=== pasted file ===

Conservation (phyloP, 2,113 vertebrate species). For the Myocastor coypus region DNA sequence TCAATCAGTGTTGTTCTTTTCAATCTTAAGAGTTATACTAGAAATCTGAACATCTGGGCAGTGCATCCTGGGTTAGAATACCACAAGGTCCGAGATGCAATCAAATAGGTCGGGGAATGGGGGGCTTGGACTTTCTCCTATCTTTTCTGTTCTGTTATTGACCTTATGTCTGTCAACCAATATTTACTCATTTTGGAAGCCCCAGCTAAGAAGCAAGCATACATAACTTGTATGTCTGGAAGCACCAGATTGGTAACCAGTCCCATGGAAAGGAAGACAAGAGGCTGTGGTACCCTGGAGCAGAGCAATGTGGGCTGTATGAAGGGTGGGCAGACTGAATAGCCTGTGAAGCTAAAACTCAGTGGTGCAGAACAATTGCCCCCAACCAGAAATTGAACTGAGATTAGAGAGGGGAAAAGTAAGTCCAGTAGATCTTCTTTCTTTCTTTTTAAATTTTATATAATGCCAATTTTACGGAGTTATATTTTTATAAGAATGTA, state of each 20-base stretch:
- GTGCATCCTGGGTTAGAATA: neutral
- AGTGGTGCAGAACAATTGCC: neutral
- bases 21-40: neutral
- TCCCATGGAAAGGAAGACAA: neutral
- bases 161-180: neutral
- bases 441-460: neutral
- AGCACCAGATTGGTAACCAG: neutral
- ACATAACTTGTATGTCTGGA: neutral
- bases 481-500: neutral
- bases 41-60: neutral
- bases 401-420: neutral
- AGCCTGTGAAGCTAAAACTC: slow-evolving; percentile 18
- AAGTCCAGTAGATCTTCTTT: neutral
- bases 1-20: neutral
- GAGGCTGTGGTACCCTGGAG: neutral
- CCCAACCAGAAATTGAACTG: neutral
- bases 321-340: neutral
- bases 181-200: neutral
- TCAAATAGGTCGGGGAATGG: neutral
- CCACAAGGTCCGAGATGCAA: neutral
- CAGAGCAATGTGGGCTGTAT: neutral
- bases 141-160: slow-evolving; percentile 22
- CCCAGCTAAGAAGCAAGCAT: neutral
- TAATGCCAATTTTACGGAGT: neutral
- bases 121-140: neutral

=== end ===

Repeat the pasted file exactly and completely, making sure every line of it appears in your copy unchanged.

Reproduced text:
Conservation (phyloP, 2,113 vertebrate species). For the Myocastor coypus region DNA sequence TCAATCAGTGTTGTTCTTTTCAATCTTAAGAGTTATACTAGAAATCTGAACATCTGGGCAGTGCATCCTGGGTTAGAATACCACAAGGTCCGAGATGCAATCAAATAGGTCGGGGAATGGGGGGCTTGGACTTTCTCCTATCTTTTCTGTTCTGTTATTGACCTTATGTCTGTCAACCAATATTTACTCATTTTGGAAGCCCCAGCTAAGAAGCAAGCATACATAACTTGTATGTCTGGAAGCACCAGATTGGTAACCAGTCCCATGGAAAGGAAGACAAGAGGCTGTGGTACCCTGGAGCAGAGCAATGTGGGCTGTATGAAGGGTGGGCAGACTGAATAGCCTGTGAAGCTAAAACTCAGTGGTGCAGAACAATTGCCCCCAACCAGAAATTGAACTGAGATTAGAGAGGGGAAAAGTAAGTCCAGTAGATCTTCTTTCTTTCTTTTTAAATTTTATATAATGCCAATTTTACGGAGTTATATTTTTATAAGAATGTA, state of each 20-base stretch:
- GTGCATCCTGGGTTAGAATA: neutral
- AGTGGTGCAGAACAATTGCC: neutral
- bases 21-40: neutral
- TCCCATGGAAAGGAAGACAA: neutral
- bases 161-180: neutral
- bases 441-460: neutral
- AGCACCAGATTGGTAACCAG: neutral
- ACATAACTTGTATGTCTGGA: neutral
- bases 481-500: neutral
- bases 41-60: neutral
- bases 401-420: neutral
- AGCCTGTGAAGCTAAAACTC: slow-evolving; percentile 18
- AAGTCCAGTAGATCTTCTTT: neutral
- bases 1-20: neutral
- GAGGCTGTGGTACCCTGGAG: neutral
- CCCAACCAGAAATTGAACTG: neutral
- bases 321-340: neutral
- bases 181-200: neutral
- TCAAATAGGTCGGGGAATGG: neutral
- CCACAAGGTCCGAGATGCAA: neutral
- CAGAGCAATGTGGGCTGTAT: neutral
- bases 141-160: slow-evolving; percentile 22
- CCCAGCTAAGAAGCAAGCAT: neutral
- TAATGCCAATTTTACGGAGT: neutral
- bases 121-140: neutral